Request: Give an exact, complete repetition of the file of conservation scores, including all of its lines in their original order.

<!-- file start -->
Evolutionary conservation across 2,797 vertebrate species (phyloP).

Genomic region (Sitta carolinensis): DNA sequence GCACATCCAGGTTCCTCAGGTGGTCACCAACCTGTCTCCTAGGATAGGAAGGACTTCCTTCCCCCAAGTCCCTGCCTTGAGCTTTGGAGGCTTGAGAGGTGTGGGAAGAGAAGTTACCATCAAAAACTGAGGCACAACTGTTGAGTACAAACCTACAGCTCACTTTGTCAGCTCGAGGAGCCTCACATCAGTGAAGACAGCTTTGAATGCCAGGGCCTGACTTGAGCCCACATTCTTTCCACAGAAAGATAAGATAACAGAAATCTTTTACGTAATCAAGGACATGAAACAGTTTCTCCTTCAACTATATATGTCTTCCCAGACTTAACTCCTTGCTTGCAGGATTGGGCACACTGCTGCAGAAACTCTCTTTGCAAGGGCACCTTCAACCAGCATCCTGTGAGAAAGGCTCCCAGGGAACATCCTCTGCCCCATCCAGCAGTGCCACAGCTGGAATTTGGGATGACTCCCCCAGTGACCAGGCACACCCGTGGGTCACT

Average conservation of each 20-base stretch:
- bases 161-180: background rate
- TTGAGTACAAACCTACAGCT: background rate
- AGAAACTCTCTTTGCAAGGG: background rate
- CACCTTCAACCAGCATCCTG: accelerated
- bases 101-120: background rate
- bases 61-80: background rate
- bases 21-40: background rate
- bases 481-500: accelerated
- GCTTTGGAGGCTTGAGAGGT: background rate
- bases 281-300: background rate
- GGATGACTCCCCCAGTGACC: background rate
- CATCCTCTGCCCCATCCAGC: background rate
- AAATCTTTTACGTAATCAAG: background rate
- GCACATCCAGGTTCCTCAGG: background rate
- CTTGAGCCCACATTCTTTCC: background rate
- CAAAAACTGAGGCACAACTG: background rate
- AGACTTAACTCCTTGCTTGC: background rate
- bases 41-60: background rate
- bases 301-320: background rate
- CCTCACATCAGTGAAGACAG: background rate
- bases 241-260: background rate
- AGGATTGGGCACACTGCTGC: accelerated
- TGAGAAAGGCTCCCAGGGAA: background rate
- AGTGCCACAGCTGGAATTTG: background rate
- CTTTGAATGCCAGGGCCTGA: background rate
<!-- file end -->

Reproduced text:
Evolutionary conservation across 2,797 vertebrate species (phyloP).

Genomic region (Sitta carolinensis): DNA sequence GCACATCCAGGTTCCTCAGGTGGTCACCAACCTGTCTCCTAGGATAGGAAGGACTTCCTTCCCCCAAGTCCCTGCCTTGAGCTTTGGAGGCTTGAGAGGTGTGGGAAGAGAAGTTACCATCAAAAACTGAGGCACAACTGTTGAGTACAAACCTACAGCTCACTTTGTCAGCTCGAGGAGCCTCACATCAGTGAAGACAGCTTTGAATGCCAGGGCCTGACTTGAGCCCACATTCTTTCCACAGAAAGATAAGATAACAGAAATCTTTTACGTAATCAAGGACATGAAACAGTTTCTCCTTCAACTATATATGTCTTCCCAGACTTAACTCCTTGCTTGCAGGATTGGGCACACTGCTGCAGAAACTCTCTTTGCAAGGGCACCTTCAACCAGCATCCTGTGAGAAAGGCTCCCAGGGAACATCCTCTGCCCCATCCAGCAGTGCCACAGCTGGAATTTGGGATGACTCCCCCAGTGACCAGGCACACCCGTGGGTCACT

Average conservation of each 20-base stretch:
- bases 161-180: background rate
- TTGAGTACAAACCTACAGCT: background rate
- AGAAACTCTCTTTGCAAGGG: background rate
- CACCTTCAACCAGCATCCTG: accelerated
- bases 101-120: background rate
- bases 61-80: background rate
- bases 21-40: background rate
- bases 481-500: accelerated
- GCTTTGGAGGCTTGAGAGGT: background rate
- bases 281-300: background rate
- GGATGACTCCCCCAGTGACC: background rate
- CATCCTCTGCCCCATCCAGC: background rate
- AAATCTTTTACGTAATCAAG: background rate
- GCACATCCAGGTTCCTCAGG: background rate
- CTTGAGCCCACATTCTTTCC: background rate
- CAAAAACTGAGGCACAACTG: background rate
- AGACTTAACTCCTTGCTTGC: background rate
- bases 41-60: background rate
- bases 301-320: background rate
- CCTCACATCAGTGAAGACAG: background rate
- bases 241-260: background rate
- AGGATTGGGCACACTGCTGC: accelerated
- TGAGAAAGGCTCCCAGGGAA: background rate
- AGTGCCACAGCTGGAATTTG: background rate
- CTTTGAATGCCAGGGCCTGA: background rate